• However, when the heater was turned on continuously, the higher voltage fused the thermostat, which allowed the heater to keep heating up. Because the thermostat did not register temperatures higher than 100 degrees Fahrenheit (38 degrees Celsius), the monitoring equipment did not pick this up. The current recorder in the power supply showed that the heater was not cycling on and off, but no-one noticed it at the time. Instead of taking several days, the gas evaporated in hours, and the interior of the tank kept heating up, reaching an estimated 800 degrees Fahrenheit (430 °C). This burned off the teflon coating, leaving the wires inside the tank exposed.
  • The rest was inevitable. When the tank was refilled with oxygen, it became a bomb waiting to go off. The order to run the "cryo stir" to run the fans set off sparks inside the tank which led to the explosion.
  • However, disaster could have been averted if it had not been for the fact that both oxygen tanks were next to each other in the assembly. Although the second tank survived the explosion, its valves were damaged which allowed the oxygen within to leak out. In future Apollo missions, the two oxygen tanks were put in different parts of the spacecraft.

Mission notes

  • There was no time to properly replace the original lunar plaque on Aquarius (which bore Mattingly's name), so Jim Lovell was given a replacement (with Swigert's name) to place over the original plaque once they landed on the moon. However, because the lunar landing was never made, Lovell kept the plaque, which is one of the few mementos from the mission that he has on display at his home.
  • As a result of following the free return trajectory, the altitude of Apollo 13 over the lunar far side was approximately 100 km greater than the corresponding orbital altitude on the remaining Apollo lunar missions. This could mean an all-time altitude record for human spaceflight—not even superseded as of 2005—but this may well not be the case: the variation in distance between Earth and the Moon owing to the eccentricity of the Moon's orbit about Earth is much larger than this 100 km. The Guinness Book of Records did list this flight as having the absolute altitude record for a manned spacecraft, but if this is so, then Lovell should have received a certificate from them attesting to this record (Lovell stated in the book Lost Moon that apart from the plaque and a couple of other pieces of salvage, the only other item he has regarding this mission was a letter from Charles Lindbergh).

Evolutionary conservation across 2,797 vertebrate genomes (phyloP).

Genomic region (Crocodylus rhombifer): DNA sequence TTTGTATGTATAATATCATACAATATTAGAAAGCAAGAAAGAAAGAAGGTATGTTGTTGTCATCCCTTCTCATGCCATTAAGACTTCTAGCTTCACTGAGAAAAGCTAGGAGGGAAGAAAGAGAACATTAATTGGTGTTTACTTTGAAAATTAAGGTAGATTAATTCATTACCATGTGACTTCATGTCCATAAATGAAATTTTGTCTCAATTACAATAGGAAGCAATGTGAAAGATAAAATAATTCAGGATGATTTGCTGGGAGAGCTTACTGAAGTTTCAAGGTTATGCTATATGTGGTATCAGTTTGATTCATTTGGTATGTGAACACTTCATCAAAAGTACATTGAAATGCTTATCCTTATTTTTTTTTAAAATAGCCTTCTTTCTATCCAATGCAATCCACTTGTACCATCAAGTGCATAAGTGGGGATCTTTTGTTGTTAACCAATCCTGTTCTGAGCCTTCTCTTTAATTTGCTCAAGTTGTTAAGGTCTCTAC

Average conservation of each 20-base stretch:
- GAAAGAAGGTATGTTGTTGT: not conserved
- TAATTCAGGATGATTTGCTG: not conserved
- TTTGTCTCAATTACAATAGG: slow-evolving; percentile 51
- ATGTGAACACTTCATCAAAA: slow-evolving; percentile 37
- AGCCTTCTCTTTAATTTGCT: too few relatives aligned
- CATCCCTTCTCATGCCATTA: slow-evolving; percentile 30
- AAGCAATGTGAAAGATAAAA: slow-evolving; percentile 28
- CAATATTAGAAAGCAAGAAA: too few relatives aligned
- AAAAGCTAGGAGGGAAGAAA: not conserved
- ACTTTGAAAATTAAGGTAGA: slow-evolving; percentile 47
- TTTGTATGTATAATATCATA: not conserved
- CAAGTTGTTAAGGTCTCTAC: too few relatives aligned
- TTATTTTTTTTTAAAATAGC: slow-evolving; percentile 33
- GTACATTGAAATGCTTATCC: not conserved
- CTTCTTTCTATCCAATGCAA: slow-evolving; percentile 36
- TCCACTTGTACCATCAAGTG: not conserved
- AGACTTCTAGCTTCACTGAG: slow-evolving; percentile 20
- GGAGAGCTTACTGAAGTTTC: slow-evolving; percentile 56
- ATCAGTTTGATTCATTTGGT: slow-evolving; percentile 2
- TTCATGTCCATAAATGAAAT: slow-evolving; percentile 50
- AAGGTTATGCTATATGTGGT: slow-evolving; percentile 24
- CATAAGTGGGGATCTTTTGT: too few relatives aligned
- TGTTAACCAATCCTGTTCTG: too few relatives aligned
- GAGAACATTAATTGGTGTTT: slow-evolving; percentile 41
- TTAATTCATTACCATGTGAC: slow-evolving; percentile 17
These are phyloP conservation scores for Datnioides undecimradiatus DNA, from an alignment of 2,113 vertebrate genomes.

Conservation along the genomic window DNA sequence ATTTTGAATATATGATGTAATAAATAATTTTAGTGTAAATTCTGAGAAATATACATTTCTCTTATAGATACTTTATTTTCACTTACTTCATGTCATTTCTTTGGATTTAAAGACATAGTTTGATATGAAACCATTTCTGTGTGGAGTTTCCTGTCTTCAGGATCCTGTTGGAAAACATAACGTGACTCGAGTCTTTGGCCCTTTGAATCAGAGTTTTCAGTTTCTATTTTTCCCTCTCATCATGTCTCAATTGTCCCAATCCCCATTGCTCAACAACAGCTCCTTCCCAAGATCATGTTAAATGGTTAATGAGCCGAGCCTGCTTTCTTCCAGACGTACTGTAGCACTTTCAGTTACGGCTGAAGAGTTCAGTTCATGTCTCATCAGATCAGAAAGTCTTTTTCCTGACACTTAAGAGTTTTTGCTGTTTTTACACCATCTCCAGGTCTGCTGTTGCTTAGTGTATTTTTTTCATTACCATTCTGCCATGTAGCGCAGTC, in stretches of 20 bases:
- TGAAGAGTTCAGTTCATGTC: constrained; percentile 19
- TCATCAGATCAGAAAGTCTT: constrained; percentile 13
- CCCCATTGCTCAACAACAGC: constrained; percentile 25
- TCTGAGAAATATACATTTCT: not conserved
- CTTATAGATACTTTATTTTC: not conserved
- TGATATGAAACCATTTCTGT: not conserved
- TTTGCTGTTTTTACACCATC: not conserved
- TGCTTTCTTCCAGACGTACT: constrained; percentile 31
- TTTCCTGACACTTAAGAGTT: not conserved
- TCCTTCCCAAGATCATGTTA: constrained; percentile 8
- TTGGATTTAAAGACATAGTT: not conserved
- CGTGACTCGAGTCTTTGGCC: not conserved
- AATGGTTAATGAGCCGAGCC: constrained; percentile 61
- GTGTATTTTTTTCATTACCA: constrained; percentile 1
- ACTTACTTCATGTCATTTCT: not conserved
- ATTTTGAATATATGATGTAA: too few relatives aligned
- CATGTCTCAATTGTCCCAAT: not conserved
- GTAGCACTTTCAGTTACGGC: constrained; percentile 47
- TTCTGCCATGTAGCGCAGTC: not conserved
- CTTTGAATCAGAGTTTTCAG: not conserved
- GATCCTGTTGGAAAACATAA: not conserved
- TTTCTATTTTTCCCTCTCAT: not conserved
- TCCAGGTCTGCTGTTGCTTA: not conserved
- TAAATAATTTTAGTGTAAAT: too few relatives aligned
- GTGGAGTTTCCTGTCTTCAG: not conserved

• There was another not quite so famous failure on this mission which could have been equally catastrophic. During second stage burn the center engine shut down. It was later discovered that this was due to dangerous pogo oscillations which might have torn the second stage apart. Luckily the oscillations caused a low pressure reading to register, and the computer shut the engine down automatically.
  • Superstitious people have often associated the belief that 13 is an unlucky number to the mission, especially due to the fact that the mission began at 13:13, the problems began on April 13, and the mission is called Apollo 13.

Insignia

The Apollo 13 logo featured three flying horses, and the motto Ex luna, scientia (from the Moon, knowledge), and the number of the mission in Roman numerals. It is one of two Apollo insignias (the other being Apollo 11's) not to include the names of the crew.

Relics

The command module is currently displayed at the Kansas Cosmosphere and Space Center, Hutchinson, Kansas. It was formerly at the Musée de l'Air et de l'Espace, Paris. The lunar module burned up in Earth's atmosphere 17 April, 1970, having been targeted to enter over the Pacific Ocean to reduce the possibility of contamination from a radioisotope thermoelectric generator (RTG) on board (had the mission proceeded as planned, the RTG would have been used to power the Apollo Lunar Surface Experiment Package, and then remained on the Moon). The RTG survived reentry (as designed) and landed in the Tonga Trench. While it will remain radioactive for approximately 2000 years, it does not appear to be releasing radioactive material.

Dramatization

Games

External links

Reference